Published online Feb 6, 2020. doi: 10.12998/wjcc.v8.i3.606
Peer-review started: December 7, 2019
First decision: December 23, 2019
Revised: December 27, 2019
Accepted: January 8, 2020
Article in press: January 8, 2020
Published online: February 6, 2020
Prostatic stromal sarcoma presenting with rhabdoid features is extremely rare, and only four cases have been reported in the English-language literature to date. Accordingly, there is no absolute definition of this group of tumors as yet, and our overall understanding of its morphological features, therapeutic regimen and prognosis is limited.
A 34-year-old male patient was referred to our hospital to address a 2-mo history of hematuria and progressive dysuria. Pelvic computed tomography scan revealed a 6.0 cm × 5.2 cm × 7.2 cm mass in the prostate, with bladder invasion. The patient underwent transurethral prostatectomy as upfront therapy. He refused further treatment and died of uncontrollable tumor growth 3 mo after surgery. Pathology analysis revealed the stroma to be pleomorphic, with a huge number of atypical spindle cells. Rhabdomyoblastic cells, with abundant eosinophilic cytoplasm, were detected. The spindle cells were positive for vimentin, INI1 and β-catenin, and the rhabdomyoblastic cells were positive for MyoD1, myogenin and INI1. The spindle cells and epithelial cells were sporadically positive for P53.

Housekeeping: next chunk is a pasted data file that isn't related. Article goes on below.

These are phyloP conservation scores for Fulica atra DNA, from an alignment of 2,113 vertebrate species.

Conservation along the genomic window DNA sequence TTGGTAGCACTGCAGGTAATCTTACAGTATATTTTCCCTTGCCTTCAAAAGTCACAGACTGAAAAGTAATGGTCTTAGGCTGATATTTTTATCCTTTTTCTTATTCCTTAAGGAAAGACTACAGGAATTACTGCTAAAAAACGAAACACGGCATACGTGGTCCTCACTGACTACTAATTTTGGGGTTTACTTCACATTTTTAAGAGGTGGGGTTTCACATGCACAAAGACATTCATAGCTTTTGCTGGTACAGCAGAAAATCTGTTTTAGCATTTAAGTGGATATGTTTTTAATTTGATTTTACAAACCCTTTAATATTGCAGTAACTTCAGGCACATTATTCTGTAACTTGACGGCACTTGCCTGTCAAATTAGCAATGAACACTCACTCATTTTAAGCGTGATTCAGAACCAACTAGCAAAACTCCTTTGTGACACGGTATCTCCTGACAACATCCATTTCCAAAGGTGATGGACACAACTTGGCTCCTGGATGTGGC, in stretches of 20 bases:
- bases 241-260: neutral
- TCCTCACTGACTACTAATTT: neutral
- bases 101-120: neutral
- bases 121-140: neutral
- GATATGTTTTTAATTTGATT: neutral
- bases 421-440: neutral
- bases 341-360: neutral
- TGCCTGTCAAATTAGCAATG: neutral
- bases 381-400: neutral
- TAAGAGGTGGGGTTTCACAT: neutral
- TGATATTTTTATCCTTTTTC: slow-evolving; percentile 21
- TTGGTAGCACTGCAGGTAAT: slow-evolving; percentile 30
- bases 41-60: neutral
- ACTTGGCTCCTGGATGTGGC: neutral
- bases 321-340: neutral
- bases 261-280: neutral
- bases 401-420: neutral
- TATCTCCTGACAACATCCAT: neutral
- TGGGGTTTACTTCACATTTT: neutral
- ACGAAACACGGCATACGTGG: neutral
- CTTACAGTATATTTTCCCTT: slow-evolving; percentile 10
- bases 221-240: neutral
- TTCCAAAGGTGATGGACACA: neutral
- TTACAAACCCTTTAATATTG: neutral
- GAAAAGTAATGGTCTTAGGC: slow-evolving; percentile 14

The prostatic stromal sarcoma tumor was immunoreactive for β-catenin, suggesting a role for the Wnt/β-catenin pathway in this tumor type.
Core tip: An extremely rare case of prostatic stromal sarcoma is presented. The rhabdoid component represented only a minor part of the tumor, as revealed by pathology study. Detailed diagnostic information on this rare tumor type has been reported in the literature, although the molecular pathogenesis remains largely unknown. The β-catenin immunoreactivity of the tumor in our case suggests that the tumorigenesis process may involve the Wnt pathway.